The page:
As time progresses, so we must adapt to changes even though they are backwards in ease of use and likability. The interface to 6.7 brings no improvements over the desktop client and only stunked workflows and heaps of frustrations.
I opted to deploy a new 6.7 vCenter appliance with embedded PSC and planned to migrate between vCenters.
- Partly because I am moving to a different Microsoft AD.
- Partly rather than assign AD users access to VM folders, I created security groups in AD and assigned groups to vcenter resources. users are placed in AD security groups that correspond to vcenter resources.
- Lastly, I planned to implement Distributed Virtual Switches and Distributed Virtual Port Groups which are supposed to make it a lot easier to deploy new hosts.
First, distributed switches and port groups is a huge pain in the ass. I am shocked how complicated it is to deploy and how neither web interface (Flex or HTML 5) visualizes the configuration well. I wonder if the UI designers went on vacation and engineers put together the interface. Unscrewing my hosts of distributed switches caused so much grief, it was easier to reinstall ESXi and start again.
Then, I was burned buy licensing. I made a big mistake. I used the trial license when configuring distributed switches. When I went to license my host just before it expired, I was shocked to be rejected as has Standard licenses and not Enterprise. So, I slowly unwound the configuration and though I am not sure what I did and can't do it again, I was able to detach the host from the distributed switch and port groups, crease new standard switches and port groups and eventually delete all traces of the distributed switches and port groups. NOTE: If you do this, you will need console access to the host to reassign the management network to the NIC. Maybe it is easier if you have two NICs in the vswitch but I have just one.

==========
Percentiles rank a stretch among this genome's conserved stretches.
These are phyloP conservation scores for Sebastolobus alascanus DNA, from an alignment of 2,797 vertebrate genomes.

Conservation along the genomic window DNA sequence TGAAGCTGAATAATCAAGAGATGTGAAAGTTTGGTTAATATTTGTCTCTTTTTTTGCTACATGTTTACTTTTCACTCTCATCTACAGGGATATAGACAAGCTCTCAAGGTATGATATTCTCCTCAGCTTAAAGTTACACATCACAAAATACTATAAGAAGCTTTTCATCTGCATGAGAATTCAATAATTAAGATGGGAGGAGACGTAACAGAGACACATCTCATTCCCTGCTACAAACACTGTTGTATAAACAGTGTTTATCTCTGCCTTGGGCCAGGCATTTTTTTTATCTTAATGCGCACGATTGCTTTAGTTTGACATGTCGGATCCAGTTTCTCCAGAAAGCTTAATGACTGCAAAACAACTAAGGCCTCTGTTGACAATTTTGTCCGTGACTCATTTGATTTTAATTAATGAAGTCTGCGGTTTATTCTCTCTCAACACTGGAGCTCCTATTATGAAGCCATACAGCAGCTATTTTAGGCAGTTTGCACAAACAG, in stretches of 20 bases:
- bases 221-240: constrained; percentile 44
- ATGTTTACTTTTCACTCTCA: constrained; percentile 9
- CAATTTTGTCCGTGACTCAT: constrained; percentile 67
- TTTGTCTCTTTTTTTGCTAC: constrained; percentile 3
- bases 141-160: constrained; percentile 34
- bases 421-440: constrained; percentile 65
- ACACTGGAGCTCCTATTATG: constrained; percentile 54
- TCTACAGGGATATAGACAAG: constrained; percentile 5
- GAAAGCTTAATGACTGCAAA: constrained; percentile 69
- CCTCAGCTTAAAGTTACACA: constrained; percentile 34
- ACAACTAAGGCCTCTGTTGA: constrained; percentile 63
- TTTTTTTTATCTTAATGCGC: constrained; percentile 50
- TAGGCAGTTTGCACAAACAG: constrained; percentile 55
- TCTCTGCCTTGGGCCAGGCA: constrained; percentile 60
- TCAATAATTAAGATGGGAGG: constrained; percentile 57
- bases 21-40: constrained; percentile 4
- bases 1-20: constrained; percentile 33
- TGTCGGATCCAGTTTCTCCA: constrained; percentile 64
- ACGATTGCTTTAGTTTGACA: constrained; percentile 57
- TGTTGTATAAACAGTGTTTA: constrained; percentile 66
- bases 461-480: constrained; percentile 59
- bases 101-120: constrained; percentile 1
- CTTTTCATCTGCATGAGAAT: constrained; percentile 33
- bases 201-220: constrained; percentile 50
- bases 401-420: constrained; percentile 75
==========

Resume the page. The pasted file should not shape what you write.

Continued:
Before unwinding the distributed switch, I tested XVMotion fling to migrate VMs from Old vcenter to New vCenter. Again, I ran into issues.
- First, there was a MTU issue that took way too long to figure out but was a big problem on 6.7 but not 6.0.
- Next was duplicate folder names in a cluster. If you have, say, four folders A,B,C and D and under B you have a folder name A, xVmotion pukes. Well, you don't see any target folders and you have no idea why.
I successfully moved one cluster and about 100 VMs. I'd like to have been able to filter source VMs by folder rather than just a search which would have made moving a whole folder a lot easier.
When I tried to migrate on my next cluster, I ran into more problems.
- A general system error occurred: Host not found
- I think this have been because DRS on the new vCenter cluster was not enabled
- License not available to perform the operation
- After enabling DRS started getting this error. I made sure the new host had a license. Problem persisted. Turns out the source host had a Standard license who doesn't support vMotion. How stupid is that? Once I applied an Enterprise license to the source host, I was able to migrate VMs.
- Be careful using the evaluation key. It can bite you later
- You need Enterprise licenses to migrate VMs across vCenters
- Triple check all MTU setting on hosts and switches
- Make sure you don't have duplicate folder names
- Keep an eye on both source and destination vCenter event logs to identify where an issue may be arising from. I tended to think it was destination
- Make sure you have DRS on both source and destination
- Make sure host NICs enable vMotion